Using EMA in Your Trading Strategy
Every trade setup I make starts with checking out exponential moving average (EMA) lines on my charts. In my 10+ years of trading, I have come across a multitude of tools as I strive to improve my trading every day and refine my strategy. Some tools don’t make the cut, while others have become vital to my setups. EMAs are undeniably in the latter category. Let’s talk about what an EMA is and how you can use this indicator in your trading.
What is an EMA?
Moving average is the foundational statistical calculation for many of the most popular free and paid indicators in trading. In the chat rooms, we talk a lot about EMAs and SMAs on our charts. The SMA, or simple moving average, is basically the moving average calculation you learned in statistics class: it’s the sum of the average prices over the number of periods. The EMA is different in that it places more importance on the latest price data by assigning a greater weight to the more recent prices in the calculation.
So should you use SMAs or EMAs on your chart? It’s really a personal choice. A lot of times you’ll see charts with both SMA and EMA lines because each is giving the trader a different take on the situation.
The choice of whether to use an SMA or EMA will really depend on the time period you’re looking at and the type of trader you are. Given the emphasis on recent prices, a day trader may be more interested in looking at the EMA indicator because the calculation will be more time sensitive.
Also, we use different EMAs over different time periods. Shorter time periods, like the 8-day EMA, are for trading over shorter time frames. On the other hand, the 200-day EMA would likely be for long-term investors. In addition, if the time frame is longer, the weighting is less pronounced. So a shorter period of EMA will have a greater weight on recent price than a longer period.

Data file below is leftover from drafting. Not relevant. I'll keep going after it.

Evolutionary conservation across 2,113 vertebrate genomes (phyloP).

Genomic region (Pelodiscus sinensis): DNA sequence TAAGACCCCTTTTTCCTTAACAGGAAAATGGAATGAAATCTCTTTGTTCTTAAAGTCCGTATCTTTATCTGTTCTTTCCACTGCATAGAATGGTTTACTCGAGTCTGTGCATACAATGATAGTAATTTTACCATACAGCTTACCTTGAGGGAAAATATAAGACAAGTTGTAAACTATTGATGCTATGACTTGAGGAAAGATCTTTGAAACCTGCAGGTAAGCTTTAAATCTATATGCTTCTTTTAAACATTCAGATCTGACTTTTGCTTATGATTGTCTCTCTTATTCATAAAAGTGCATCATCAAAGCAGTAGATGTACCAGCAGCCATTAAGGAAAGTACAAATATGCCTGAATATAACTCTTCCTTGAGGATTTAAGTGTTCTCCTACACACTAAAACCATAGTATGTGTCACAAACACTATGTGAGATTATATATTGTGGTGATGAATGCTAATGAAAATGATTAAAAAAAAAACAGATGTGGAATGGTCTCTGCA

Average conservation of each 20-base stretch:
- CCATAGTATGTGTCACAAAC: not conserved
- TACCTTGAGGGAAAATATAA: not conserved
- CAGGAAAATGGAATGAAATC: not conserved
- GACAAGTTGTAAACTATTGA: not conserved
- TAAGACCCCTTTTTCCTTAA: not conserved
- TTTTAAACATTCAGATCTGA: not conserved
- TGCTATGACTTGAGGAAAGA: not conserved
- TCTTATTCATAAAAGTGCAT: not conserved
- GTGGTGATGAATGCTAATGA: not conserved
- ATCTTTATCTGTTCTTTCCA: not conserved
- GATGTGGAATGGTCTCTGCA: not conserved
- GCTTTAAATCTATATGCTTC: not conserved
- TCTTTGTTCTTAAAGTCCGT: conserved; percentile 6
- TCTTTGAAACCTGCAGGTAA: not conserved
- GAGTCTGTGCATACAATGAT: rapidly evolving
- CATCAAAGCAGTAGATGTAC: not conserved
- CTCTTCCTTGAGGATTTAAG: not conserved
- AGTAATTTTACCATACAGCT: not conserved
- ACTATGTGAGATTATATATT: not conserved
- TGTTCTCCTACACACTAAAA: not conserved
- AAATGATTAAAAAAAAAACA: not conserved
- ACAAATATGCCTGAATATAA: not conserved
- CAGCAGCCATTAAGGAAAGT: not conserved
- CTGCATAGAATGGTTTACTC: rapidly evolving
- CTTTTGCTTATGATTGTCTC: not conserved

Why is EMA used in Trading?
The EMA helps identify trends for traders. If the EMA indicator rises or falls it will essentially help the trader make a decision on entry and exit points for a trade. Think about the 21-day EMA (or 21 EMA) as the “the mean.” All stocks do is move away from, or back to, the 21 EMA. What you should know as a trader is that most big moves tend to start at the 21 EMA, so we can use this level as a starting point for our trades – because stocks always come back to the mean. Here are my settings for the 21 EMA on my charts:
The EMA Indicator in Trading Strategy
The concept of reversion to the mean (RTM) is one of the most important concepts to understand as a trader. If you can understand this, you can be in rhythm with the market. The premise of RTM advocates that price and historical returns will return to the mean of the entire data points of the stock. Hypothetically speaking, if the stock goes up or down, ALL stocks do is move away from the 21 EMA, and back to it.
So if we look at AMZN here with nothing but the 21 EMA, it made a powerful move off of the 21 EMA and then abruptly pulled back to it. The move away from the 21 EMA is the move we want to catch.
The concept of reversion to the mean can also give us a healthy perspective of a trend, and the ebbs and flows of the market. A pullback to the weekly 21 EMA may look ugly on a daily chart, but it’s just a healthy reversion to the mean in an overall bullish trend.
So this is where it all begins, my friends. The 21 EMA is where powerful moves start, and we want to catch the move AWAY from the 21 EMA, and take profits BEFORE we revert back to it.
To break it down simply:
Long Setups: Build position in the buy-zone @ the 21 EMA
Short Setups: Build position in the short zone @ the 21 EMA
When a Squeeze forms as a stock trades near its 21 EMA, there’s a higher than average probability of a bigger than average move just around the corner (only if the setup fits the rest of our checklist, of course). The squeeze is what helps identify when there’s a growing probability of that move off the 21 EMA happening, BUT we need guidelines to confirm our position, know where to take profits, and determine what position size to have on.
A:Moving average is the foundational statistical calculation for many of the most popular free and paid indicators in trading.
A: The EMA helps identify trends for traders. If the EMA indicator rises or falls it will essentially help the trader make a decision on entry and exit points for a trade. Think about the 21-day EMA (or 21 EMA) as the “the mean.”
If you want to learn my guidelines for setups off of the 21 EMA. Then check out my Compounding Growth Technique course, where I teach my bullish/bearish checklists and guidelines based on my favorite trading setup criteria.